OCCURRENCE & EXPOSURE TO HEAVY METALS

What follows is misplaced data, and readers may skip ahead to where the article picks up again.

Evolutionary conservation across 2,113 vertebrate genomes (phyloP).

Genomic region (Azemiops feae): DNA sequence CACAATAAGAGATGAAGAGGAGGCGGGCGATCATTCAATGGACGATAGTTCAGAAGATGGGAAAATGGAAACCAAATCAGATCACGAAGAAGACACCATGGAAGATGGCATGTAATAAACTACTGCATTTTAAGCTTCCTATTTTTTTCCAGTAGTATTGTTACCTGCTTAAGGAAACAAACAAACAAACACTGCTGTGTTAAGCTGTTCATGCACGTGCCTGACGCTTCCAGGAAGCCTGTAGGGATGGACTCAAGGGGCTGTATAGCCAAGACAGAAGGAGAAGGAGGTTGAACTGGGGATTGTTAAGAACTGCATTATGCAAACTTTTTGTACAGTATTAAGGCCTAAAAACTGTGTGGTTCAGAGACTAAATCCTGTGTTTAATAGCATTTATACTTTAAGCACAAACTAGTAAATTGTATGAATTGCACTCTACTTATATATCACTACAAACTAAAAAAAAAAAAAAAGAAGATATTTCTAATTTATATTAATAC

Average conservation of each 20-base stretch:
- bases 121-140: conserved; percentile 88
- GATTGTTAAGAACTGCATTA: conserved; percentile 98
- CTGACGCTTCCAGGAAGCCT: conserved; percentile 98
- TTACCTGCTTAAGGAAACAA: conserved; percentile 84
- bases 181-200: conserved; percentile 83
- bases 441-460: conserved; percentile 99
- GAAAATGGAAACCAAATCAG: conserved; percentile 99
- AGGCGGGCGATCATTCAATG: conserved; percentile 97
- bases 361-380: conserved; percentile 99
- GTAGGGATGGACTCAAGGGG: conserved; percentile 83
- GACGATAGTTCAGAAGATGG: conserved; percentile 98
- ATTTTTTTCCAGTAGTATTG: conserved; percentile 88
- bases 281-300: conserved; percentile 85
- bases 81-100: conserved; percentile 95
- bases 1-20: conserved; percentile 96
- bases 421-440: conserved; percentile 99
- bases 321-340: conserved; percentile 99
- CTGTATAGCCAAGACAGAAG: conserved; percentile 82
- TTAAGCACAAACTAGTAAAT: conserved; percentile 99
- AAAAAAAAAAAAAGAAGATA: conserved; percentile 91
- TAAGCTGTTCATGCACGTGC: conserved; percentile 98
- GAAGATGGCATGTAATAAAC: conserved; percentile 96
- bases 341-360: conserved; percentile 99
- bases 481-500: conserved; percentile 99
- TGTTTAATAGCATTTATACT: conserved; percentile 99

Heavy metals (like cadmium, lead, arsenic, etc.) are natural constituents of the Earth’s crust and have existed on there since the Earth’s formation. As such, oral exposure of these metals is more ubiquitous than many realize. Naturally, these metals or elements can and often leech onto fruits, vegetables, or any plant-based food grown directly in soil or surrounding bodies of water. This environmental exposure impacts both organic and conventionally grown crops. Consequently, if these plants are used to feed livestock then the metals will leech into many animal or animal based products as well. In a similar manner, water obtained from natural springs would contain some of these heavy metals. In fact, a 2011 study in California found 14 heavy metals in six different sources of bottled natural spring water(1). All concentrations were within federal and state maximum contaminant levels, except for arsenic which exceeded California public health goal levels in all six sources. Seafood like tuna, obtain mercury from the ocean. Cooking foods in iron or aluminum-made cookware might also leech trace amounts onto the food being cooked in them. Some metals are even used therapeutically in medications such as (but not limited to) gold, gallium and lithium. Moreover, dental amalgams made from silver and mercury and prosthetics made from metal alloys may further contribute to exposure. All of these present possible sources of exposure via oral ingestion. The more plant-based foods you consume, the more heavy metals you might be exposed to. The good thing is, the benefits of plant-based foods seem to far outweigh any consequences. Read more here. Non-oral exposure may also occur from common household items containing some of these metals. They include fertilizers, fungicides, batteries, household cleaning agents and lead-based paints. Industrial exposure is more common in adults working in facilities handling metals or near hazardous waste sites and accounts for the majority of heavy metal poisonings throughout human history(2). Fortunately, the body is able to act as a natural buffer to these heavy metals. Read more here.

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